The street David had said he lived in was a cul-de-sac, arching around a pretty piece of land planted with trees and flowers. The houses were double fronted, with smart gates and bright, well-tended gardens. I stopped just short of the house and looked around carefully. I thought of what David had said about not being ready to live in a house, preferring an apartment instead. These were family houses, exactly the opposite of what he’d wanted.
There was a red Toyota parked outside the garage and I realised I didn’t know which car David had driven when he came to see us. I have CCTV installed in our small private car park, ever since someone had parked there and scratched my car; I took out my notepad and wrote “Check CCTV” so that I wouldn’t forget.
My stomach tightened as I rang the doorbell. I didn’t know what I would say to him. What could I say? For a moment I thought of leaving, of running back to my car and going back to work, but then a figure appeared through the coloured glass of the porch door and I found I couldn’t move.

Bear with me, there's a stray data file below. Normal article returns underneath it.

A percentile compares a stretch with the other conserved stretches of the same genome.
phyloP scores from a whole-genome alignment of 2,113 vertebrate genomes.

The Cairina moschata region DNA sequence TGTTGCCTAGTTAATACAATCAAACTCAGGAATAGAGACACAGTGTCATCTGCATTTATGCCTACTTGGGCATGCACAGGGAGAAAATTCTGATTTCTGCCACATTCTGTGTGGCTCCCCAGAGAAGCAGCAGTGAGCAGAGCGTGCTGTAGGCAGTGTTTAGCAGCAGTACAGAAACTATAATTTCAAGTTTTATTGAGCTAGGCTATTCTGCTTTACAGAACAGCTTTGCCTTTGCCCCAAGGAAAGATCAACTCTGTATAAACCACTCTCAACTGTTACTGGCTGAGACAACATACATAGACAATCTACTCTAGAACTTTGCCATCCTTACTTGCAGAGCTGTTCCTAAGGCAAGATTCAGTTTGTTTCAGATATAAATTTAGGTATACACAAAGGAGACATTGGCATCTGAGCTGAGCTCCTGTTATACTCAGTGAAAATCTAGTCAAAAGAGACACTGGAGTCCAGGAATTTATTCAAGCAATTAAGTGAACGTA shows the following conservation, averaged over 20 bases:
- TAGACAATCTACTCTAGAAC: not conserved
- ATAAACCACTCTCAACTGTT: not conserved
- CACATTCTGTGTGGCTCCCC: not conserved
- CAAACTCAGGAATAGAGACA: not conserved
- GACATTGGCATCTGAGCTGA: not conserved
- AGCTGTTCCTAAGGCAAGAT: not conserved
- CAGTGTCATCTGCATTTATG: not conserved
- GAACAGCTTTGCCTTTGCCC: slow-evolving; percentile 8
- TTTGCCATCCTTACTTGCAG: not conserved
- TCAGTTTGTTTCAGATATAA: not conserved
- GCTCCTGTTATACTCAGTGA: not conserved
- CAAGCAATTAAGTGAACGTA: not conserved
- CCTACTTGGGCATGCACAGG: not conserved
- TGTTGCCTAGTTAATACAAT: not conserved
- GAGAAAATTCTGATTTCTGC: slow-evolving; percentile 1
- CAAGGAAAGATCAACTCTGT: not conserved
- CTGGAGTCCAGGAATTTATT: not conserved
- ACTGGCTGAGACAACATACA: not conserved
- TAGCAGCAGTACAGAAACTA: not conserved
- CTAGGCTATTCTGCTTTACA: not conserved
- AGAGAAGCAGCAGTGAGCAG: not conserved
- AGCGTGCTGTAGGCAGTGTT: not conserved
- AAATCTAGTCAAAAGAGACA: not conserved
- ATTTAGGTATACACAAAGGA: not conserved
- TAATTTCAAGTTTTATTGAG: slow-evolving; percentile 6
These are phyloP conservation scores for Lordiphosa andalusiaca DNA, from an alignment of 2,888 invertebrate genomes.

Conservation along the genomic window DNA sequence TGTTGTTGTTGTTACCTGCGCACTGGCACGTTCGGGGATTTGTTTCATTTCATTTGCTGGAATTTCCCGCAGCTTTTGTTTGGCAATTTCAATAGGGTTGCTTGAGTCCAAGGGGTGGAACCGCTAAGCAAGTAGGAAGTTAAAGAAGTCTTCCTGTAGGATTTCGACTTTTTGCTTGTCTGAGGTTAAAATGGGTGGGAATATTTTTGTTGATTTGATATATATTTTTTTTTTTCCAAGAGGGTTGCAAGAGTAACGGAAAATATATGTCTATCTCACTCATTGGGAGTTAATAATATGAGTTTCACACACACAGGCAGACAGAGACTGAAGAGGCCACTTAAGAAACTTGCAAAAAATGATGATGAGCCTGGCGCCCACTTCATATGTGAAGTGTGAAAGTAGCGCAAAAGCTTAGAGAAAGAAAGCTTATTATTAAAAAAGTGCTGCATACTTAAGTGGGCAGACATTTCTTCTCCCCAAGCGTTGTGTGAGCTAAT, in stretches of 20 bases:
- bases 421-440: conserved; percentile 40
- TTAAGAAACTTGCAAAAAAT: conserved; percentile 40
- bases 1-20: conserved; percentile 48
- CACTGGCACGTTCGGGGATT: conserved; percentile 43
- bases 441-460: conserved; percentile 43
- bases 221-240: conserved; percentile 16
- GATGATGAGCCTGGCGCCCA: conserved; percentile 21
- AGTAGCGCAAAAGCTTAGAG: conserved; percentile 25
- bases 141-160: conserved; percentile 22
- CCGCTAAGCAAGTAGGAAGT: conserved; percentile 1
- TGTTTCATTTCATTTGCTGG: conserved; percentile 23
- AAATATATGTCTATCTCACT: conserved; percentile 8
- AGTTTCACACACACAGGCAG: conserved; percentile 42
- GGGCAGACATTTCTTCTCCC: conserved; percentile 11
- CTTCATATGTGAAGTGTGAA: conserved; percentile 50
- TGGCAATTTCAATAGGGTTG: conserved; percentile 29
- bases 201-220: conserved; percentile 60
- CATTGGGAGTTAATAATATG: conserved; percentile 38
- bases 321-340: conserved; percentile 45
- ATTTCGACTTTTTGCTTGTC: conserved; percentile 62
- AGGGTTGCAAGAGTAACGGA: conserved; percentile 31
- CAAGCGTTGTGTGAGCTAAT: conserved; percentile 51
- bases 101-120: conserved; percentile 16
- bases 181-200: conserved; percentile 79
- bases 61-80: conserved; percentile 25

A woman of about my age opened the door and immediately I panicked. Was she married to David? How was I going to ask him about the photo if she was there?
She glanced up and down the road as though wondering why I was there and whether I was selling something. “Hello?”
I pulled myself together and smiled reassuringly at her. “I’m looking for David Sanderson,” I said. “Is he at home?”
She frowned. “Who?”
“He doesn’t live here,” she said. “I’ve never heard of him.”
For a second I wondered whether she was lying, but then she leaned into the hallway and shouted, “Neville!” A few seconds later, a man appeared. He was about my height, fair haired and stocky. “This woman wants to find someone called David Sanderson. Do you know him?”
He shook his head. “Sorry, never heard of him.”
“He gave me this address,” I said weakly. “He said he lived here.”
They looked at each other, clearly puzzled. “We’ve been here for more than ten years,” said the woman. “And we know all our neighbours. There’s no-one in this cul-de-sac with that name, I’m afraid.”